The thought of Christmas food may have you licking your lips. But not everyone in Europe tucks into a roasted turkey. Check out some peculiar Christmas foods across Europe.
Christmas Eve brings families together. On Christmas, we exchange gifts and feast around a well-laden table. We all know those scenes from Hollywood movies where happy children are running around the house, parents are decorating the Christmas tree, and there’s a giant turkey on the table. One would imagine this is also the case in Europe. But people are strange when you’re a stranger and Europe is a bit special when it comes to Christmas Eve. Some countries don’t have any meat on the table at all. While others enjoy in some really peculiar dishes such as roasted sheep head. Either way, Christmas is a special time of the year wherever you are.
Now, let’s see what’s eaten for Christmas dinner across Europe?
Traditional Christmas in Portugal is meatless. This is hardly a surprise since Portugal is a coastal nation. Traditional dinner includes a codfish and boiled potatoes. What’s for dessert? Fruitcake. Simple, yet tasty.
When it comes to Christmas food, there’s nowhere you’d rather be than in Germany. That is if you like roast goose, dumplings and red cabbage. And they have a special cake that they bake especially for Christmas – the recipe involves red wine, cinnamon, chocolate, and lots of butter and eggs. You don’t want to count calories in this one.
Austrians share the language and food with Germans. Stuffed Christmas goose and red cabbage are served in this Alpine country. And there’s the traditional Sacher torte (cake) for dessert. Mulled wine is Austrian favorite Christmas drink.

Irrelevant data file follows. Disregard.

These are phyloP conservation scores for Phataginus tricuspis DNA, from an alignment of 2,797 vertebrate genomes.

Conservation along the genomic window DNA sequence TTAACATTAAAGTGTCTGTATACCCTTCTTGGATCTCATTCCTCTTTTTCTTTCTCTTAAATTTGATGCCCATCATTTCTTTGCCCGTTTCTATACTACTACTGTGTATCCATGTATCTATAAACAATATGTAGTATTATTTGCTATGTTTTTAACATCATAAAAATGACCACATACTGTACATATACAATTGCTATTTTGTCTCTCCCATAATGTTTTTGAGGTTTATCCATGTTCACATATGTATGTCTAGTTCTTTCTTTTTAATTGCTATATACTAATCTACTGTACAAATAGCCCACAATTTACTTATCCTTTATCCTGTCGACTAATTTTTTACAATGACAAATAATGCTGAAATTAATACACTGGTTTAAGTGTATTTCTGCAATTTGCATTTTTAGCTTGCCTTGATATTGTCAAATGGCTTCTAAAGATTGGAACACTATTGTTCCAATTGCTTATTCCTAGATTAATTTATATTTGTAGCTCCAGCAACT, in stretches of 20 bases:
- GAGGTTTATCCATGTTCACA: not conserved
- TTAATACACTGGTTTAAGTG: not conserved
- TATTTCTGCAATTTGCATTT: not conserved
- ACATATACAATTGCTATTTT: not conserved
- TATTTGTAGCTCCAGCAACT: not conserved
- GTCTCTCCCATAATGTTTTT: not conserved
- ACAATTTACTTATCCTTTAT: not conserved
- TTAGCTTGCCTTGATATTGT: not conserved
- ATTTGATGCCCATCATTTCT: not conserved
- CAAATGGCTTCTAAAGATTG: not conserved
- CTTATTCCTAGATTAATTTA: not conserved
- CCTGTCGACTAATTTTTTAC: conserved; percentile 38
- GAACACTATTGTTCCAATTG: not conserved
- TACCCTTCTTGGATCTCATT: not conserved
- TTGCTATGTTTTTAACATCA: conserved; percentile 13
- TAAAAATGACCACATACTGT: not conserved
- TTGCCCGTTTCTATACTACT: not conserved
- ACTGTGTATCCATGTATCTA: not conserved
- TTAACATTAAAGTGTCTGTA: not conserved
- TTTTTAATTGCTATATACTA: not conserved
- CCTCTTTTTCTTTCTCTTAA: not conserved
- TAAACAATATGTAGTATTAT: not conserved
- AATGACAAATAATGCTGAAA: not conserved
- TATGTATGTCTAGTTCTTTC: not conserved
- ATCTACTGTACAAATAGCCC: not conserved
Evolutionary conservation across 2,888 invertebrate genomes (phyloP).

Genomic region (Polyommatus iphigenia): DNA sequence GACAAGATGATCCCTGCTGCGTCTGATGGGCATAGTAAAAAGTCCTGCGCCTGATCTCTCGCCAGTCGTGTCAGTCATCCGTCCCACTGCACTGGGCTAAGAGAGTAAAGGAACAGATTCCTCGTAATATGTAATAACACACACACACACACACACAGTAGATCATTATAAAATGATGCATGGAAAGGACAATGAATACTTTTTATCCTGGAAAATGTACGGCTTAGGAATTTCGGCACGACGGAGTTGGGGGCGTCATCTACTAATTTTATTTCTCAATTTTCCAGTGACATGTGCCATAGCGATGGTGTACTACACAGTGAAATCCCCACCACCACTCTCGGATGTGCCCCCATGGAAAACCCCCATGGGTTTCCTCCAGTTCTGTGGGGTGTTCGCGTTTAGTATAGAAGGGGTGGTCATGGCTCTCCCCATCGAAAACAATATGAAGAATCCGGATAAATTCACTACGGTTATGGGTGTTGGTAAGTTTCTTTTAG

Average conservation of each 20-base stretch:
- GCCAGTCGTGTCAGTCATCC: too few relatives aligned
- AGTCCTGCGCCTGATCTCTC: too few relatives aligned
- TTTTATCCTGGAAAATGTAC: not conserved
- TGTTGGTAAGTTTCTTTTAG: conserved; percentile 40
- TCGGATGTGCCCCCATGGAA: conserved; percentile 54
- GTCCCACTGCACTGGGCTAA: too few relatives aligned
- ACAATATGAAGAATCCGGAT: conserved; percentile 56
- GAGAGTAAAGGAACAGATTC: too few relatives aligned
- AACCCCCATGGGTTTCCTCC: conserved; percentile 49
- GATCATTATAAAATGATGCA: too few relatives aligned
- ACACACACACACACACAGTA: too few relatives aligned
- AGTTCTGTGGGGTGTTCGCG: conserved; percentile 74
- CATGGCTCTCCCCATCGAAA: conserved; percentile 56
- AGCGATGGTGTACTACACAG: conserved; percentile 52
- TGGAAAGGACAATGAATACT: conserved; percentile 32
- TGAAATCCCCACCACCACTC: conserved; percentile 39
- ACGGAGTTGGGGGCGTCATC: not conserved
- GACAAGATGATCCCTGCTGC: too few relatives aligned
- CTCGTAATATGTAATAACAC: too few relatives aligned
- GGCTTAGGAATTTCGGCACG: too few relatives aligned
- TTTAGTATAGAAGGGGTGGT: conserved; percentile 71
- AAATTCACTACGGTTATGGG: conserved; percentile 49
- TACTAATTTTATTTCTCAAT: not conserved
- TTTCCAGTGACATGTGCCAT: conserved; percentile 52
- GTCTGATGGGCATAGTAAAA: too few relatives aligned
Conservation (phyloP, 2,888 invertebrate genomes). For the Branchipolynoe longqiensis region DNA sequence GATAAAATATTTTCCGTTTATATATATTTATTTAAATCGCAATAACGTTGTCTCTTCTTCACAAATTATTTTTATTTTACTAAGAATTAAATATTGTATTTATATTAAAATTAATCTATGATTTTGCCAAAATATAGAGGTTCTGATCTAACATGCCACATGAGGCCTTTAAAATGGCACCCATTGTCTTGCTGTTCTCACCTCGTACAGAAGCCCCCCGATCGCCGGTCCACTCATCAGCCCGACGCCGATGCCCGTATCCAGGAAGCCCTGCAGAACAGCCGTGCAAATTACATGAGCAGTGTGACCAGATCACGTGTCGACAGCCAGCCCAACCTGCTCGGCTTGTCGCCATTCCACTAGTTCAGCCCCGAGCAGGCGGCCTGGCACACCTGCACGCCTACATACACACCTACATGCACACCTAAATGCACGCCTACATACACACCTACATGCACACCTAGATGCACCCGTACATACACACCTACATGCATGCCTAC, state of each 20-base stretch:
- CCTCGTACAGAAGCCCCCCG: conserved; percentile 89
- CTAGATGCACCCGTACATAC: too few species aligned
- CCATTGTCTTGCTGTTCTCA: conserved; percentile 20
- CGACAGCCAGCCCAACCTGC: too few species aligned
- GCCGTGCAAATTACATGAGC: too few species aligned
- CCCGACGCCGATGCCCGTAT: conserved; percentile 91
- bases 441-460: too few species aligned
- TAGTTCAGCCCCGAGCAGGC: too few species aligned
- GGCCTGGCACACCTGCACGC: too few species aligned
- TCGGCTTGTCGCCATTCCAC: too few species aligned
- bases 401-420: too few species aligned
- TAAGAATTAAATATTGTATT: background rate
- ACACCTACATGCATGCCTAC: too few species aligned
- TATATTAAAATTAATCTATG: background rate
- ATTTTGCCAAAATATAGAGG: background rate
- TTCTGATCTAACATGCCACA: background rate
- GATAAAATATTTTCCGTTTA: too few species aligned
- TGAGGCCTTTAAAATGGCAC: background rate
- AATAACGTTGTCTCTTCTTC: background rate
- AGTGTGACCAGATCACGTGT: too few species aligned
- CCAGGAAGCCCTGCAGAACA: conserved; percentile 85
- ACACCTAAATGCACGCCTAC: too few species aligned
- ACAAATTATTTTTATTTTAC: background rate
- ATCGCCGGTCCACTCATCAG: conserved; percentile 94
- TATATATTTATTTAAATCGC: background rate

Where’s Rudolph? Rudolph is on the table served with potatoes. Yes, you’ve heard us right. In Iceland, they eat reindeer on Christmas Eve. They are also fond of sheep’s head and fermented skate. Thank god young generations are reconsidering this Christmas menu.
When we hear the words Christmas and England we imagine Yorkshire pudding. But that’s not all – there’s also turkey, cranberry sauce, and sausages wrapped in bacon called pigs in blankets. Cute! Champagne is always appropriate during festivities. Cheers!
In Poland, traditional Christmas dishes are borscht, carp, and cabbage with peas. Borscht is soup that has dozens of variations but is usually made from beef, beetroot, cabbage, carrots, onions, potatoes, and tomato paste. Not so bad.
A typical Dutch Christmas dinner tradition is called Gourmetten. It’s when people gather at the table and each cooks their own dish in a small pan. Traditional foods are smoked sausages, mashed vegetables with potatoes, a shrimp cocktail, and pancakes called Pannenkoeken. Vrolijk Kerstfeest!
Croatia is known to be a perfect summer gateway, but Croatia in winter is not so bad either. Especially because of its food. Croatia’s foodie scene is smoking hot. On Christmas Day Croatians traditionally prepper foods such as roasted pig or duck, stuffed peppers, and fritule (something similar to donuts). If you’re a bit hungover after Christmas eve, you need to try their Sarma – stuffed sour cabbage usually served with mashed potatoes. The hungover will go away in a minute.
Italy values and takes its traditions very seriously. And according to tradition, there’s no meat allowed on the Christmas eve. But Italian cuisine never disappoints – even if it’s meatless. Octopus, baccala, shellfish, artichokes, and of course pasta are on the menu. To toast the festive season order prosecca.
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